Two Flinders staff are presenting at the Association for Research betwen Italy and Australia (ARIA-SA) Fora at the 2013 Italian ‘Carnevale Festival’, at the Adelaide Showgrounds, on 9-10 February 2013.
Professor Marcello Costa, Professor of Neurophysiology will speak at 12.30pm on 9 February on “Science and Art in the Renaissance”. Science and Art have been intertwined throughout history, feeding and inspiring each other. In this special event we look back at one of the most pivotal moments in history and how science and art influenced each other through this period.
At 5.30pm his topic is “How Galileo changed the worlds of Art and Science”. Galileo revolutionised the way we see the Earth’s place in the universe and began a new understanding of astronomy. This change in understanding also inspired and opened up new opportunities for artists. Find out how this remarkable scientist changed the world.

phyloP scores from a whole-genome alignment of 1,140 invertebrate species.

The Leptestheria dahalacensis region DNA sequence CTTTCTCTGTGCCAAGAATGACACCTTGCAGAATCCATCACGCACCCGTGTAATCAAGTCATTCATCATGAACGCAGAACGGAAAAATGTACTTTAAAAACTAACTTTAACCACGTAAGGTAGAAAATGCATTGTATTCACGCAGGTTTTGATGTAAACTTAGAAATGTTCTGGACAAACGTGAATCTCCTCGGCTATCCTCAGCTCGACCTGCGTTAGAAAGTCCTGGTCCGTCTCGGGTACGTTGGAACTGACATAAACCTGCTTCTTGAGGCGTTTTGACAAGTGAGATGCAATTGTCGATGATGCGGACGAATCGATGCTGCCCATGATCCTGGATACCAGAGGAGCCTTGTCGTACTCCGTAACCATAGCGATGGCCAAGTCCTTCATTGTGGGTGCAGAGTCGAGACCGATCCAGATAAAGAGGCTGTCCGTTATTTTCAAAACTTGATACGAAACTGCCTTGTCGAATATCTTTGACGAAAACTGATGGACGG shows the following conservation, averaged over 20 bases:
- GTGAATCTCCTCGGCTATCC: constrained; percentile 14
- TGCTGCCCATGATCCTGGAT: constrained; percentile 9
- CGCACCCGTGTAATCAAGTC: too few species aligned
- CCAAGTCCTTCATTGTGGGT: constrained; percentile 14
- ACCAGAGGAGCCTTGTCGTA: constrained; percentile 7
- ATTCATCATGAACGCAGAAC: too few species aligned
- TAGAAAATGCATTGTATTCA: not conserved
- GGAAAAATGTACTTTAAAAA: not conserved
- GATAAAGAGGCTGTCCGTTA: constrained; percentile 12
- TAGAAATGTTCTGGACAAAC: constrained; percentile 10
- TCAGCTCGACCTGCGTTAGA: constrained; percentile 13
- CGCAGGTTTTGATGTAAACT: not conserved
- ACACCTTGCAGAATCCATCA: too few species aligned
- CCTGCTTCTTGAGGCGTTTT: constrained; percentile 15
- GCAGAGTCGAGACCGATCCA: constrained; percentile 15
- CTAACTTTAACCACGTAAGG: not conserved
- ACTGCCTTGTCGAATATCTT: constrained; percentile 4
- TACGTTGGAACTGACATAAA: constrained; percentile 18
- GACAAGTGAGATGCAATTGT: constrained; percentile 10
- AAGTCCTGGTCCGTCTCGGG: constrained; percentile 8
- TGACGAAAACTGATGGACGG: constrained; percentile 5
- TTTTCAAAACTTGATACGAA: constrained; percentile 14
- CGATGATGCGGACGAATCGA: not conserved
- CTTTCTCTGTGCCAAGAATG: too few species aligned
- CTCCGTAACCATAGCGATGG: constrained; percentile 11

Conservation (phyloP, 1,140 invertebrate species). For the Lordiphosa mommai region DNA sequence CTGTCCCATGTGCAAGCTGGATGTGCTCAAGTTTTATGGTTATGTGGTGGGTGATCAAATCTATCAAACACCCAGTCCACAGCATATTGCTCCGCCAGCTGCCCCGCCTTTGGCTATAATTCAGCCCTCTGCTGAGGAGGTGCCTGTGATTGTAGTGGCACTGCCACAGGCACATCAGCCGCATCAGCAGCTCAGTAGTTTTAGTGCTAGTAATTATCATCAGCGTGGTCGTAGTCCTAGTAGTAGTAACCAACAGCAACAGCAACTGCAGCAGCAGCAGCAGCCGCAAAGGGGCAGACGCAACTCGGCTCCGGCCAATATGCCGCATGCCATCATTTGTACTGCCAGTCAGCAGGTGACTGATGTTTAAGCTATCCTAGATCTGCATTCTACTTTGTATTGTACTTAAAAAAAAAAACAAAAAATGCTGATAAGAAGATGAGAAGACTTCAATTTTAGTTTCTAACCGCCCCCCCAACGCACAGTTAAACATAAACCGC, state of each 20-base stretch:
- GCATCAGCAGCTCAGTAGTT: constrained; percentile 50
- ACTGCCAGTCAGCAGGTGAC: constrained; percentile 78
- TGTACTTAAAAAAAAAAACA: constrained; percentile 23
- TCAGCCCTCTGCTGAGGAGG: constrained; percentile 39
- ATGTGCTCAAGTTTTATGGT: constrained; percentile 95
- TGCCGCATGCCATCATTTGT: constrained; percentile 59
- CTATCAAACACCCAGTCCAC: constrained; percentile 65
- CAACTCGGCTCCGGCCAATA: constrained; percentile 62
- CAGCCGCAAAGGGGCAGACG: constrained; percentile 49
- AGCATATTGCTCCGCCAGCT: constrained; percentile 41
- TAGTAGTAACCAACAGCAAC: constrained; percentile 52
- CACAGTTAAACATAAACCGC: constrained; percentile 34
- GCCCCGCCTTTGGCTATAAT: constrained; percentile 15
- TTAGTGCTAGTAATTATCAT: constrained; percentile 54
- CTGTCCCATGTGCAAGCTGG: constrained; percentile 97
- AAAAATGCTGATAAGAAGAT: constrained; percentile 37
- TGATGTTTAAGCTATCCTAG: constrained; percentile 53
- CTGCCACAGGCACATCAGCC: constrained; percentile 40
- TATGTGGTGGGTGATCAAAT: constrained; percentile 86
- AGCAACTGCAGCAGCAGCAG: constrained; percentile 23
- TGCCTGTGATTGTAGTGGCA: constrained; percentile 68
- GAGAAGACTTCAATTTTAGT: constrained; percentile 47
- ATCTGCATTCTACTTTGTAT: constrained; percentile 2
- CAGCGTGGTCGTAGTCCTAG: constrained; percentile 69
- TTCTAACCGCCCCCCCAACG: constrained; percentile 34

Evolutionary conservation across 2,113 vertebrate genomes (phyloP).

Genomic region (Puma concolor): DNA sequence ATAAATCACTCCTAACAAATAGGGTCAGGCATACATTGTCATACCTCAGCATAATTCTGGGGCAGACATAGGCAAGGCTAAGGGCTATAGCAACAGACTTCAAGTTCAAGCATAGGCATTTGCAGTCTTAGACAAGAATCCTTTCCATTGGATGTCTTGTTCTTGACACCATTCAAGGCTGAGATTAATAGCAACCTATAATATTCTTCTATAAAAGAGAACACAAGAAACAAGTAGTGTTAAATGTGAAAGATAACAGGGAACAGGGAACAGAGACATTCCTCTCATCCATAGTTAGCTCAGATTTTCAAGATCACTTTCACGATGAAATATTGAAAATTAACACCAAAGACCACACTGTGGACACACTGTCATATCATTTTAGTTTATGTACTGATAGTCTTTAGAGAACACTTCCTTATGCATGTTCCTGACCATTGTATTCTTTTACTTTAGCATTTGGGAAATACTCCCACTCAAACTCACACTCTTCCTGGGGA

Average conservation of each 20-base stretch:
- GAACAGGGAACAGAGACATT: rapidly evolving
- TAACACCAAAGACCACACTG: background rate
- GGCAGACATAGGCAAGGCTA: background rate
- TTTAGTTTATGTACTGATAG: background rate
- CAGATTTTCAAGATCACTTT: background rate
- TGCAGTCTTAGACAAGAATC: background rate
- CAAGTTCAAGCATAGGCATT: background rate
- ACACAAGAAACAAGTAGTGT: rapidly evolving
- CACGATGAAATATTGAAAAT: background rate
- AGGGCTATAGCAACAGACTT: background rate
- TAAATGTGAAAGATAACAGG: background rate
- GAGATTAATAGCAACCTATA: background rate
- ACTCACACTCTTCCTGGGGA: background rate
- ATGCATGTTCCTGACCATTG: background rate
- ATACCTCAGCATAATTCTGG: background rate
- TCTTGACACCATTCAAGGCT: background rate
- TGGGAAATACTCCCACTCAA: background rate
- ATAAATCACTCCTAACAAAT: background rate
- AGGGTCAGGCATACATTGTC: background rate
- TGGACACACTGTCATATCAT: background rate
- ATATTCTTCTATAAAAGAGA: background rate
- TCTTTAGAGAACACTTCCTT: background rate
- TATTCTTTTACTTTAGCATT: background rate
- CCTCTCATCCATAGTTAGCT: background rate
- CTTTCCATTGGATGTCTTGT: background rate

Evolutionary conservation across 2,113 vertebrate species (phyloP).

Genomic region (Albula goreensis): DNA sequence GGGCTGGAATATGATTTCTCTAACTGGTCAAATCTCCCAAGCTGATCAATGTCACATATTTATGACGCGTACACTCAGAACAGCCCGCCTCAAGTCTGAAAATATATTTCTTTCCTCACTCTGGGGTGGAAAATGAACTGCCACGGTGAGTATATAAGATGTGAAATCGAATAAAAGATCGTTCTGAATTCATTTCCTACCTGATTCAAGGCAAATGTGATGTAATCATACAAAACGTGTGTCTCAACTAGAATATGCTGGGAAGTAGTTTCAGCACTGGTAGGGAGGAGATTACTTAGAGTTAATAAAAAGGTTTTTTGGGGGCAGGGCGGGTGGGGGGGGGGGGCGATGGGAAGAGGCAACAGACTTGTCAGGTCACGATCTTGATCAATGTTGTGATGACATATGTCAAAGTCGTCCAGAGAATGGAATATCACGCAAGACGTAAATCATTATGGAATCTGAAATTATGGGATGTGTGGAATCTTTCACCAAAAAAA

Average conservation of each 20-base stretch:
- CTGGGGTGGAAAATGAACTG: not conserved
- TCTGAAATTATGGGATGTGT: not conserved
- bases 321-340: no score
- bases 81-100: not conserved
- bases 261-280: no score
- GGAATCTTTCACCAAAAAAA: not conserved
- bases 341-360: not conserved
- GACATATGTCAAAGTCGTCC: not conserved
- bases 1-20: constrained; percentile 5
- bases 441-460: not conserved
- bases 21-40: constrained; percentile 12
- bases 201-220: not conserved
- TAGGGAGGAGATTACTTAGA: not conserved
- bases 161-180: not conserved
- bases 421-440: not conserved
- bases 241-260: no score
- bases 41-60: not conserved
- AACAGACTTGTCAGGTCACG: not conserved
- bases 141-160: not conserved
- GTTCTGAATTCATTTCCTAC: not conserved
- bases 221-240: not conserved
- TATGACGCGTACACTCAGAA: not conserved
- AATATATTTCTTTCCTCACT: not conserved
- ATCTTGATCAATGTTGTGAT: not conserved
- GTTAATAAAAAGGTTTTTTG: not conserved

Cav Professor Des O’Connor, Professor of Italian, will speak 3.00pm on 9 February on “The Making of a Language: where did Italian come from?” Professor O’Connor will show how modern-day Italian had its origins in the spoken Latin of the Roman Empire, and emerged in fourteenth-century Italy as a model for writing works of literature, thanks to the prestige of the great Florentine writers such as Dante, Petrarch and Boccaccio. Since Italian remained principally a written language until the Nineteenth Century, and so inaccessible to the vast majority of Italians, who had had no schooling, at the time of Italian Unification (1861) less than ten percent of the population could speak it, whereas the vast majority spoke only a local Italian dialect, which, like Florentine, had originated simply as a speech variety of spoken Latin. Today, for a number of reasons, not the least of which compulsory education and the influence of mass media, virtually all Italians either use solely the national language or are able to alternate with ease between Italian and dialect according to circumstance. Over its long journey since Roman times, as Professor O’Connor will illustrate, the vernacular has felt the influence of other languages, societies and cultures, from, initially, Christianity and the barbarian invasions of the Middle Ages, to French-mania in the Eighteenth Century and Fascist purism in the last century. Today the most conspicuous “invasion” being experienced by Italian is that of American-English, especially evident in the vocabulary of Italian business, politics and technology.